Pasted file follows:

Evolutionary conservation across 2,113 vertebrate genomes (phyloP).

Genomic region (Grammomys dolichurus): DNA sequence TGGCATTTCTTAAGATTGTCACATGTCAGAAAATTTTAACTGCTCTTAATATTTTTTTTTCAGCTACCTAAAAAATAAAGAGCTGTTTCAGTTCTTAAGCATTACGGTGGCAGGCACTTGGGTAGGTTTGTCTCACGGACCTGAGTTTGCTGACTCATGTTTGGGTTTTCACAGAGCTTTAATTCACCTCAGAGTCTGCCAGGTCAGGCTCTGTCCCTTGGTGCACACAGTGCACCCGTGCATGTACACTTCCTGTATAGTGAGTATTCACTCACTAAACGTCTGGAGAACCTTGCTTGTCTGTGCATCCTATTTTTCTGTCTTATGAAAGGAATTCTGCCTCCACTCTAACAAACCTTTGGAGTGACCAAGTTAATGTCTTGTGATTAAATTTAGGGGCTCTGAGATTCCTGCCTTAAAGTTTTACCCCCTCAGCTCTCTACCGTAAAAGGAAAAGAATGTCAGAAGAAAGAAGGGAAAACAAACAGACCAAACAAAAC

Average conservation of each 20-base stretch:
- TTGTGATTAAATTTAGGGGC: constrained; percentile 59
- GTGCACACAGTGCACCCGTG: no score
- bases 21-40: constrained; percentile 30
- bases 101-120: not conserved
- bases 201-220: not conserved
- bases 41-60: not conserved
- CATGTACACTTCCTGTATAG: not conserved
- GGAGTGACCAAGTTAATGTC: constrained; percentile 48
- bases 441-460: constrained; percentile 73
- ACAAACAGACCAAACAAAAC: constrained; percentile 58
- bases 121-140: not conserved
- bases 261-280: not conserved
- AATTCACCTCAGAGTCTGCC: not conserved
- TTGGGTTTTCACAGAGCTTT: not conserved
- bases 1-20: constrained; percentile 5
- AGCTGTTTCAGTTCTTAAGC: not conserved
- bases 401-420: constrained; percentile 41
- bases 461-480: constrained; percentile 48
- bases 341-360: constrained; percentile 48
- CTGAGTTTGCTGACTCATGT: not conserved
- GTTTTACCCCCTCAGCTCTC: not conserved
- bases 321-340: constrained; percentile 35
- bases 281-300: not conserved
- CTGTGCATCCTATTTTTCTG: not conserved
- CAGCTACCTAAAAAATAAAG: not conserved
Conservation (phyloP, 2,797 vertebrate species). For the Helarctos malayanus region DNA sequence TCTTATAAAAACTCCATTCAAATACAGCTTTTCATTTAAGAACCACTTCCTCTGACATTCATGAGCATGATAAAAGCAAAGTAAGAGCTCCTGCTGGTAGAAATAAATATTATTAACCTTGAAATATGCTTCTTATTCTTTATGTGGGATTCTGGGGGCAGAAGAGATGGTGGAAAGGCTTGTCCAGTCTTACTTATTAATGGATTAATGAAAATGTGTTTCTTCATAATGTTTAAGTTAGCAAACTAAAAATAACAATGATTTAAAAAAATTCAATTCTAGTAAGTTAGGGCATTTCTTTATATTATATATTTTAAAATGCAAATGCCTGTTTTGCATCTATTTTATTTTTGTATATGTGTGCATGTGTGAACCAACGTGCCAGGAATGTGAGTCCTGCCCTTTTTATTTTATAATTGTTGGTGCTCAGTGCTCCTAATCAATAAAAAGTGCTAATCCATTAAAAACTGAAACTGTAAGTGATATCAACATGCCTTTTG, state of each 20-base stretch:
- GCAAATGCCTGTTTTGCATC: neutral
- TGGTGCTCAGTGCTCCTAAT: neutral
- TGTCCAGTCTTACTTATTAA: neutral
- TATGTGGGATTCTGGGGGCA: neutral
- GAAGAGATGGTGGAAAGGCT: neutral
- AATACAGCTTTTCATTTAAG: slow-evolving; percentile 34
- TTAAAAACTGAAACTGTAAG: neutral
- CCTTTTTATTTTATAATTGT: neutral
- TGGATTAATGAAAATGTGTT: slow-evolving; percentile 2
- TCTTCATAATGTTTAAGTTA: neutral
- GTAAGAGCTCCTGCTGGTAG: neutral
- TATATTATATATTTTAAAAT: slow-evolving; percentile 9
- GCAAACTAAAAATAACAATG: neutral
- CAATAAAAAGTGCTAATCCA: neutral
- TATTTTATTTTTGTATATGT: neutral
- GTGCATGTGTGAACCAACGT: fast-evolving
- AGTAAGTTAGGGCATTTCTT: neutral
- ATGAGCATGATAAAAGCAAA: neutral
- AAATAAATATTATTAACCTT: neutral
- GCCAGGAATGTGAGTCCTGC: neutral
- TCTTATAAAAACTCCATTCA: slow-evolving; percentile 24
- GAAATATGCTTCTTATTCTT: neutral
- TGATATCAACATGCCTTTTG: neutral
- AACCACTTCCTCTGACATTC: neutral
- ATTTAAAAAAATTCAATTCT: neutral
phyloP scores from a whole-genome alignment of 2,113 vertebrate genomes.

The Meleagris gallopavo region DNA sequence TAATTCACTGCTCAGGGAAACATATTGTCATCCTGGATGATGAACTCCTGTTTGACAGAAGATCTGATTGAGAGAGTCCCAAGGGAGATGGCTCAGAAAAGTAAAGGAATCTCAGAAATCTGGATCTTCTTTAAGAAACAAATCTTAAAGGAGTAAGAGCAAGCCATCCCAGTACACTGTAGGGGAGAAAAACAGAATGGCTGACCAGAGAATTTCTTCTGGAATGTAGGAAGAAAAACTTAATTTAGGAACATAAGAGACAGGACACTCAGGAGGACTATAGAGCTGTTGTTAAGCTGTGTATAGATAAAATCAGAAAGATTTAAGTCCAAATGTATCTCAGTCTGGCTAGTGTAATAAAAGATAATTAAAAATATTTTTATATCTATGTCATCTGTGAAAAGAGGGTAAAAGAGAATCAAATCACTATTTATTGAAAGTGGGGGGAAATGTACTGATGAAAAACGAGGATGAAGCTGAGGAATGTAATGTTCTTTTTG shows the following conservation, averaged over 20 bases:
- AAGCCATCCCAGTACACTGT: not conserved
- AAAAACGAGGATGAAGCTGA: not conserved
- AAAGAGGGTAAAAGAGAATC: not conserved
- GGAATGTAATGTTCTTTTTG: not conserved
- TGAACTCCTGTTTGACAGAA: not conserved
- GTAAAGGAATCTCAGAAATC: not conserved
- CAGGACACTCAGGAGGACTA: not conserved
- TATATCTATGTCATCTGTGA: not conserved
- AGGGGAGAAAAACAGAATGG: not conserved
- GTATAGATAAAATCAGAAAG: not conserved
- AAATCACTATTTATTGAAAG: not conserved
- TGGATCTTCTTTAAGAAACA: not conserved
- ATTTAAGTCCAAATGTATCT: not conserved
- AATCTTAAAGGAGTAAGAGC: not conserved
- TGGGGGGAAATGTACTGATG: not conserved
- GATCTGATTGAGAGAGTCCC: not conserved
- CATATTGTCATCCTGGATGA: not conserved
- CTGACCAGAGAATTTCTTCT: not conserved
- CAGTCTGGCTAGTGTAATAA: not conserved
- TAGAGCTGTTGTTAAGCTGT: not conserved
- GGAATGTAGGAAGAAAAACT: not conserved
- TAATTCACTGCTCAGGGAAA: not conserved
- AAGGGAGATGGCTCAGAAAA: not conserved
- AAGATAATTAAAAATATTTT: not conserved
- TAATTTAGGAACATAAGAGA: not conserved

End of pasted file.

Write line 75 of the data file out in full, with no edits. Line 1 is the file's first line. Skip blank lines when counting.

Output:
- CAGTCTGGCTAGTGTAATAA: not conserved